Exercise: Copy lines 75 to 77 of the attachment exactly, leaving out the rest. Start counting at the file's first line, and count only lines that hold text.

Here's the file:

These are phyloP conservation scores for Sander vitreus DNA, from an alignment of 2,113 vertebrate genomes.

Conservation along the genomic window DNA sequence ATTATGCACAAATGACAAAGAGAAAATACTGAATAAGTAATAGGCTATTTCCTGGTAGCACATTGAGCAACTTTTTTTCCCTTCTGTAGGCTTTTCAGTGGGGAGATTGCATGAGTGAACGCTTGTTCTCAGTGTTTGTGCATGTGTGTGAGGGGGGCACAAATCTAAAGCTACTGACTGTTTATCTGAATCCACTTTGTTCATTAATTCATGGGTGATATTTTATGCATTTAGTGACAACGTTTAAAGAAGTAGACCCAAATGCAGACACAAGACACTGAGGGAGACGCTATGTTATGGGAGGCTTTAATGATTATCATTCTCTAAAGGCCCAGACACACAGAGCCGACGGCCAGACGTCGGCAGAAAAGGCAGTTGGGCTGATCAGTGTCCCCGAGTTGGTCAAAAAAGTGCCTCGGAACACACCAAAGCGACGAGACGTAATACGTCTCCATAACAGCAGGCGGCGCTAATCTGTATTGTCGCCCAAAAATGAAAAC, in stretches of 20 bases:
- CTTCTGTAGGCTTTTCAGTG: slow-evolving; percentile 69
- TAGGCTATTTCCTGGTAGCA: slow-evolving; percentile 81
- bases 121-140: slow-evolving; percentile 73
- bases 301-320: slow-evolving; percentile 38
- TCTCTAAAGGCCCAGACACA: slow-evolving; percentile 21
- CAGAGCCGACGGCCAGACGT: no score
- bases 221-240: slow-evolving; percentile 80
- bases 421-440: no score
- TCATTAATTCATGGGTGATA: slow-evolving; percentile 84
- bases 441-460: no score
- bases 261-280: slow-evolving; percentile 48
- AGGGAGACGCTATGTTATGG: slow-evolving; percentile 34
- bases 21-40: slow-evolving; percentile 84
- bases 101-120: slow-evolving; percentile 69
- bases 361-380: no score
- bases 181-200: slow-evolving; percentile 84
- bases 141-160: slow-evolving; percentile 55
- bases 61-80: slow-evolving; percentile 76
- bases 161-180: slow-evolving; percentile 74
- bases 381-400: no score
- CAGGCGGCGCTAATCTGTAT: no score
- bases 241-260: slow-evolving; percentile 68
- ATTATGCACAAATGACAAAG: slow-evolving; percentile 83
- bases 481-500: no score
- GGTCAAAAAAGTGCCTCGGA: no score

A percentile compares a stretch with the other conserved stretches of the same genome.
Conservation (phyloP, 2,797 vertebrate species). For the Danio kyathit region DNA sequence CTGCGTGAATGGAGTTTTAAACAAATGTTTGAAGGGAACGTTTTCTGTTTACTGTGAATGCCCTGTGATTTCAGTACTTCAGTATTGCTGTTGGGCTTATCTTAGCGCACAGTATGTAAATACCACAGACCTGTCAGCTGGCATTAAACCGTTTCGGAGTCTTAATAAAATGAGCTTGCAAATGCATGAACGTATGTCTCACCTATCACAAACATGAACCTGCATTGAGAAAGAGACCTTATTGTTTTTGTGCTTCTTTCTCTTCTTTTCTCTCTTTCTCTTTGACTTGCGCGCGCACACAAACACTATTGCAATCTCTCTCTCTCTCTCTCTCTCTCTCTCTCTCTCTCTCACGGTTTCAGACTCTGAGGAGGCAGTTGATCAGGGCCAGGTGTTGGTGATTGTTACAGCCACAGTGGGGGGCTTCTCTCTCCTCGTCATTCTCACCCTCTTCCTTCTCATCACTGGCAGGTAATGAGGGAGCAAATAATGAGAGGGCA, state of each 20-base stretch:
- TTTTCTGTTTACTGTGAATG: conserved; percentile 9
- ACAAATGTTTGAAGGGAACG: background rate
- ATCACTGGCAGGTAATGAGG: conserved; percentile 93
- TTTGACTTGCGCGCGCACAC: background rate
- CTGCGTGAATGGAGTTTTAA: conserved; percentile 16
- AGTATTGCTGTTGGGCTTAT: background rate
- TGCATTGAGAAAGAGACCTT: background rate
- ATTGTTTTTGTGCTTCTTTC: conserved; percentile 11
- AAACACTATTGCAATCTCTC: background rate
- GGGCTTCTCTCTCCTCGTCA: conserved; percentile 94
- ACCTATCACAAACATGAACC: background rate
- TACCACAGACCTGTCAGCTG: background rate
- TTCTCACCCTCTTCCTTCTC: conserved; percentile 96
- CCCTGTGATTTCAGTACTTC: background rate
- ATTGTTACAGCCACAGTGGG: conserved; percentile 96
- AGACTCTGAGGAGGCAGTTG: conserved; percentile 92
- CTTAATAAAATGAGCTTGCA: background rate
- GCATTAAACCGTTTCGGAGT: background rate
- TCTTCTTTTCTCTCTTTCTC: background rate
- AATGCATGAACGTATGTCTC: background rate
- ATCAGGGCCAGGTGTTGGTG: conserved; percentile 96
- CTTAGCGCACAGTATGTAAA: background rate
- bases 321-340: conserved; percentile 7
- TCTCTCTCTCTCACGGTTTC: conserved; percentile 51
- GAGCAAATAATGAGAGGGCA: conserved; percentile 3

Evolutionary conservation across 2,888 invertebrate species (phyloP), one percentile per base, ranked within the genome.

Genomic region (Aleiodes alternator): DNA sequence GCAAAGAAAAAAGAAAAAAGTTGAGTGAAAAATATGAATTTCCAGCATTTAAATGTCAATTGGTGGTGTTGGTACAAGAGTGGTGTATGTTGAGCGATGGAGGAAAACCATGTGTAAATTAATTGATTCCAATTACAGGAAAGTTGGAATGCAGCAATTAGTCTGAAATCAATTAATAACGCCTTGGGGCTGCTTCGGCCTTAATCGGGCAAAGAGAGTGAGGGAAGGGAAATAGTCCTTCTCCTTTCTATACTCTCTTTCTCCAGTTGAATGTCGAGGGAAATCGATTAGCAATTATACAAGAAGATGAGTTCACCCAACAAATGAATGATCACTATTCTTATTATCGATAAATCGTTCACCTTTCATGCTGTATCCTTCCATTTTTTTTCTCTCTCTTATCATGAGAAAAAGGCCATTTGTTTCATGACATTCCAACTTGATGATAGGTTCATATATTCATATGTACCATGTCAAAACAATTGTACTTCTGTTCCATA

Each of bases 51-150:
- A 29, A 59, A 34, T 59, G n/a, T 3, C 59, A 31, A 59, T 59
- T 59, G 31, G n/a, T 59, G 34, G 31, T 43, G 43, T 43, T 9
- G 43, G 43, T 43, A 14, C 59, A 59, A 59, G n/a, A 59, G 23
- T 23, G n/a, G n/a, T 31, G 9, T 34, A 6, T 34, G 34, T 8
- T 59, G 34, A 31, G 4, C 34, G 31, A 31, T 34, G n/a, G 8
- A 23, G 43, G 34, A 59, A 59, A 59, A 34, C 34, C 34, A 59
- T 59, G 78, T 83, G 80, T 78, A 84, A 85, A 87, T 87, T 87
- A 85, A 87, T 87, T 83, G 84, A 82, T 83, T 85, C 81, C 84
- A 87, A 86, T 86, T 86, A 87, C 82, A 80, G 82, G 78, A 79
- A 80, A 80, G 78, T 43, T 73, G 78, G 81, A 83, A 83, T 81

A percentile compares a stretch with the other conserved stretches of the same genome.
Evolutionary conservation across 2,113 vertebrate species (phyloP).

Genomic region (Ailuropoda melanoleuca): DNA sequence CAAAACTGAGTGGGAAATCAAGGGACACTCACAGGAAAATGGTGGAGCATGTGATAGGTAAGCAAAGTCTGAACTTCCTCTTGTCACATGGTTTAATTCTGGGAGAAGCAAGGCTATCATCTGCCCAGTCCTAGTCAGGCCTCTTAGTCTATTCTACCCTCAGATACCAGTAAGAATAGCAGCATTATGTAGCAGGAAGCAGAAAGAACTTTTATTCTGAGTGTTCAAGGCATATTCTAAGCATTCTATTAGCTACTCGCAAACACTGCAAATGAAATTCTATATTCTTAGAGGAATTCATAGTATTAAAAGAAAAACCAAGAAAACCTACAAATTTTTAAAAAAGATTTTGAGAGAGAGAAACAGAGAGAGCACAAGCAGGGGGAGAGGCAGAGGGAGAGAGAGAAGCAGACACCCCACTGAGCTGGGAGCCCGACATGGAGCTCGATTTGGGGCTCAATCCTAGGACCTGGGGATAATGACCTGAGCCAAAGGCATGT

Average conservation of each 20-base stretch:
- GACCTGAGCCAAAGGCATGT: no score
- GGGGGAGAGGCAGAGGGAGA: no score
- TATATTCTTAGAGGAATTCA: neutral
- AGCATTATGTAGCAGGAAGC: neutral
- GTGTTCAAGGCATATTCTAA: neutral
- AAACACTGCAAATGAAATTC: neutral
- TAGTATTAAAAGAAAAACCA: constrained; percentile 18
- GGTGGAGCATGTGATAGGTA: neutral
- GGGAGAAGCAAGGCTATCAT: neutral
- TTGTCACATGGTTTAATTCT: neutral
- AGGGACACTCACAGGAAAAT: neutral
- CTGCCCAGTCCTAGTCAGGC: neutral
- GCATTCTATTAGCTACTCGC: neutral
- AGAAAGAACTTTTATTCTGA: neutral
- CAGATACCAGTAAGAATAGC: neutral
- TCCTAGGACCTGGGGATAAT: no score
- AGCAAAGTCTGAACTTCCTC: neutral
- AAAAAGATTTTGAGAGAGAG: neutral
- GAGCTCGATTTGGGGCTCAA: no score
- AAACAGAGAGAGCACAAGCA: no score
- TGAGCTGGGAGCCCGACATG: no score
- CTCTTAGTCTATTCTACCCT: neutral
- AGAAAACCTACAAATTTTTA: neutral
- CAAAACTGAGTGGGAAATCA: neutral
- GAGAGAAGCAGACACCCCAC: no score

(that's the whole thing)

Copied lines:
- AGCATTATGTAGCAGGAAGC: neutral
- GTGTTCAAGGCATATTCTAA: neutral
- AAACACTGCAAATGAAATTC: neutral